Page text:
Dubai: Airlines will lose another $52 billion in 2021 as a result of the pandemic that has decimated air travel demand, according to Willie Walsh, International Air Transport Association’s (IATA) Director-General.
“That’s a significant cut from the $138 billion lost in 2020 – losses will further reduce in 2022 to about $12 billion,” said Walsh, during an event on Monday. “In total, the COVID-19 crisis will have cost aviation ($201 billion in losses before we return to profitability in 2023.
“We’re past the deepest point of the crisis, and while serious issues remain, the path to recovery is coming into view.”
Walsh’s remarks come after the spread of the Delta variant led to a modest deterioration in air travel in August. Industry-wide revenue passenger kilometres (RPKs) fell by 56 per cent compared to August 2019, following a 53.0 per cent drop in July. This was entirely driven by domestic market developments, in particular the Chinese domestic market.
Walsh spoke about the need to get rid of aviation measures that outlive their usefulness.
“We know that it took too long to recognize that working together and sharing vital information are the foundations of a strong defense against terrorism,” said Walsh. “There is no doubt that we are far more secure today than in 2001.
“We could be much more efficient if we eliminated measures that have been surpassed by technology, and we cannot allow this same mistake to be repeated with COVID-19,” he added.
In May, a Ryanair Boeing 737 was forced to land at Minsk. Belarusian authorities scrambled a fighter jet and flagged what turned out to be a false bomb alert to force the plane to land and then detained an opposition-minded journalist who was on board.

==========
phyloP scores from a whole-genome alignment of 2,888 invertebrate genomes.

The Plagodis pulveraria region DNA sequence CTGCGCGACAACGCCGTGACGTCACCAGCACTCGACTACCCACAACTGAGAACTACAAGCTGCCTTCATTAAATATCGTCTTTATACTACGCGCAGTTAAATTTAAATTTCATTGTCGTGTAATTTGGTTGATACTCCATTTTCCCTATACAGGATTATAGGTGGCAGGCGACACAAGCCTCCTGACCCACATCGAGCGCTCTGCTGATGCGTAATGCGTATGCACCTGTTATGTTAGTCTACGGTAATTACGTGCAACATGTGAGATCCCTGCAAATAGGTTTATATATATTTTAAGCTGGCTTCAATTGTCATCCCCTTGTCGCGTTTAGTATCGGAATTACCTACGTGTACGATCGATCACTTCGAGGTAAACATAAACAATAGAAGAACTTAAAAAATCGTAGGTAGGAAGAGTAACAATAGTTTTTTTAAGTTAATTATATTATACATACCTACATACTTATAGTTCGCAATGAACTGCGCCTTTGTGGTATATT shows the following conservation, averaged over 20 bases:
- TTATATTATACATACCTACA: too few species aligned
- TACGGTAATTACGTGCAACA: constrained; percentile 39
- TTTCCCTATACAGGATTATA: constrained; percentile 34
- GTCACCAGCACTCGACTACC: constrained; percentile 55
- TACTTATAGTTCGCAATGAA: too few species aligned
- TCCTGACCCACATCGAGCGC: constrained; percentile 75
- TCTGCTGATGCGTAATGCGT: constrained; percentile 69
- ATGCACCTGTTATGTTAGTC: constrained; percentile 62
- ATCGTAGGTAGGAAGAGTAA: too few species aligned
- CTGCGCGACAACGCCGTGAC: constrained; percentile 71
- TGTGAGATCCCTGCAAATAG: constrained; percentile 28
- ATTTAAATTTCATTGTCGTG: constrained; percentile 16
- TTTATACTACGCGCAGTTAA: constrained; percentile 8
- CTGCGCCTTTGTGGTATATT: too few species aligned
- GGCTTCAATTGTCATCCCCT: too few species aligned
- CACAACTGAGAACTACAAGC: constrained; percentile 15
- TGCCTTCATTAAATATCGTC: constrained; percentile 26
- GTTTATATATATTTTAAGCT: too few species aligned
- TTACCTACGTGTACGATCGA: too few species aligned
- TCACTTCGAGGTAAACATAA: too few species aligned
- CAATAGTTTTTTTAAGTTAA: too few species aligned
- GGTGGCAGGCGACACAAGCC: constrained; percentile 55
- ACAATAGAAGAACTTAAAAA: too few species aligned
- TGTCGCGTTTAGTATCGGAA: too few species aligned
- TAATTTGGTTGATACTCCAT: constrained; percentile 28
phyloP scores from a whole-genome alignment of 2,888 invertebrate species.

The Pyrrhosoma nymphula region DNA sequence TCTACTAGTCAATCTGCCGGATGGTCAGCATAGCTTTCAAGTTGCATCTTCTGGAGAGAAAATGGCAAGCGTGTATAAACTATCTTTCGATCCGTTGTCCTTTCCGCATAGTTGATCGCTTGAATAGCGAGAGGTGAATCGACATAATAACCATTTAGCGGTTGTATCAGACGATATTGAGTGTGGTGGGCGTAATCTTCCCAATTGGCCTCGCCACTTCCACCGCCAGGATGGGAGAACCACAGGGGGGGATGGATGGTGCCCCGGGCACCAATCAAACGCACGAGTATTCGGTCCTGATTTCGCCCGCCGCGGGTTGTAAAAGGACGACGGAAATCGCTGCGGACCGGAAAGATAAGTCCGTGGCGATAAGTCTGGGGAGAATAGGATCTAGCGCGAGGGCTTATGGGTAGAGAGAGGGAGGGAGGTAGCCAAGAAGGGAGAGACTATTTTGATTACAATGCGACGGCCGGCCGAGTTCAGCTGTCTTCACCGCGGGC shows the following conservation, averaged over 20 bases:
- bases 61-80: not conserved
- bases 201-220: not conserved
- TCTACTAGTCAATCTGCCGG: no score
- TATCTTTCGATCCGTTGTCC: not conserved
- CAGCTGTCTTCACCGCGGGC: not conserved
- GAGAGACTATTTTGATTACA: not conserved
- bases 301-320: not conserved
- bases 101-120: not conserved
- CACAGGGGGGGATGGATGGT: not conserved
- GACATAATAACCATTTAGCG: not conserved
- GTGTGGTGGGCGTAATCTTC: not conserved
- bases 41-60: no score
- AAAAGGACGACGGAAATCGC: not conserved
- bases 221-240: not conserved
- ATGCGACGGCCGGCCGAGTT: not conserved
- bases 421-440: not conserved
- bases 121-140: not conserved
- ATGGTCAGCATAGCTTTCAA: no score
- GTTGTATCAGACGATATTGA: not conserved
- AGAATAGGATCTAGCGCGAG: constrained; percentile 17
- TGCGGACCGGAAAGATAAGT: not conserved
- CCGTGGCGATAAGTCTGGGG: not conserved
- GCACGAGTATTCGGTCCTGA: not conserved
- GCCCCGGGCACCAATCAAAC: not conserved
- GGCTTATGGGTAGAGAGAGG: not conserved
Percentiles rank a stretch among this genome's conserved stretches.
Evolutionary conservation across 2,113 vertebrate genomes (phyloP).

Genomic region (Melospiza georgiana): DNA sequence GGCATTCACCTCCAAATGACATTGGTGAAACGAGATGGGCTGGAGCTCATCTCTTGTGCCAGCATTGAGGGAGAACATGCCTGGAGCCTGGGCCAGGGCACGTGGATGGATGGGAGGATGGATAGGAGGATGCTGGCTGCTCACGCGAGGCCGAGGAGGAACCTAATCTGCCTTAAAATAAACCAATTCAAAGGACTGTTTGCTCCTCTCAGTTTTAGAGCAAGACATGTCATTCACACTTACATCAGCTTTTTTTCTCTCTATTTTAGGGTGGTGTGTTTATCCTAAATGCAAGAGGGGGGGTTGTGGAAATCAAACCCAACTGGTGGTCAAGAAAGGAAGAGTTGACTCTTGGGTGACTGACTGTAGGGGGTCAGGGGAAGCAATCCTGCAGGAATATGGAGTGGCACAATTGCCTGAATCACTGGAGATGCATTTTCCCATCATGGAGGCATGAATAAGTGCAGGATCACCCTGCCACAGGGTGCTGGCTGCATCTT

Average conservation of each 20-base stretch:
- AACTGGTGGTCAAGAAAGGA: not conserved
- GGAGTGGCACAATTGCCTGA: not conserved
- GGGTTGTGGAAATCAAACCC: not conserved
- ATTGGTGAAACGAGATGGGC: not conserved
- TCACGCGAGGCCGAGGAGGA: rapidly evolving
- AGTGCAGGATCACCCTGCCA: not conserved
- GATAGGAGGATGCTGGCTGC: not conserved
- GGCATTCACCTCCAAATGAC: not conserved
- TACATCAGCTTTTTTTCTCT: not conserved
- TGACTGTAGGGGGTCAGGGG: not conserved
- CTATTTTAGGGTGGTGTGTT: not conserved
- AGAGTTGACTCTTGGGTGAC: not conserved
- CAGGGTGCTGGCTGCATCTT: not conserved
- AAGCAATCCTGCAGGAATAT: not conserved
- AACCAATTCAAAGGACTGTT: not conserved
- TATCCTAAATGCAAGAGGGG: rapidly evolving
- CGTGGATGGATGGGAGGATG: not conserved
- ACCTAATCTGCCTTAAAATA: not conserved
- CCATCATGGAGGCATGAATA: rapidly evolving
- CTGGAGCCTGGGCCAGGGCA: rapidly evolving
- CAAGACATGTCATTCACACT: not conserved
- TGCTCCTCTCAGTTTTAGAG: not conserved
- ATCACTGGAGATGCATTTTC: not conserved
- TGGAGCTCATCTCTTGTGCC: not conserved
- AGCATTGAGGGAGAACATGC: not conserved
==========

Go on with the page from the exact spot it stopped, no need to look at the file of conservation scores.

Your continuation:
In the aftermath of the incident, Belarus faced sanctions and commercial jets avoided the country’s airspace.
“The recent deplorable Belarus incident reminds us that two wrongs can never make a right,” said Walsh. “We must stand together and insist that all authorities respect their bilateral commitments and keep safety regulation, free from political agendas and influence.
“We must get back to a safety regulatory system that relies on mutual recognition and reciprocity,” he added.
Need to fly
Walsh said the rising domestic traffic was indicative of people’s interest in flying.
“The solid rebound in domestic markets tells us that people are not afraid to fly, and nearly 90 per cent of those who have flown recently reported that they felt safe,” said Walsh.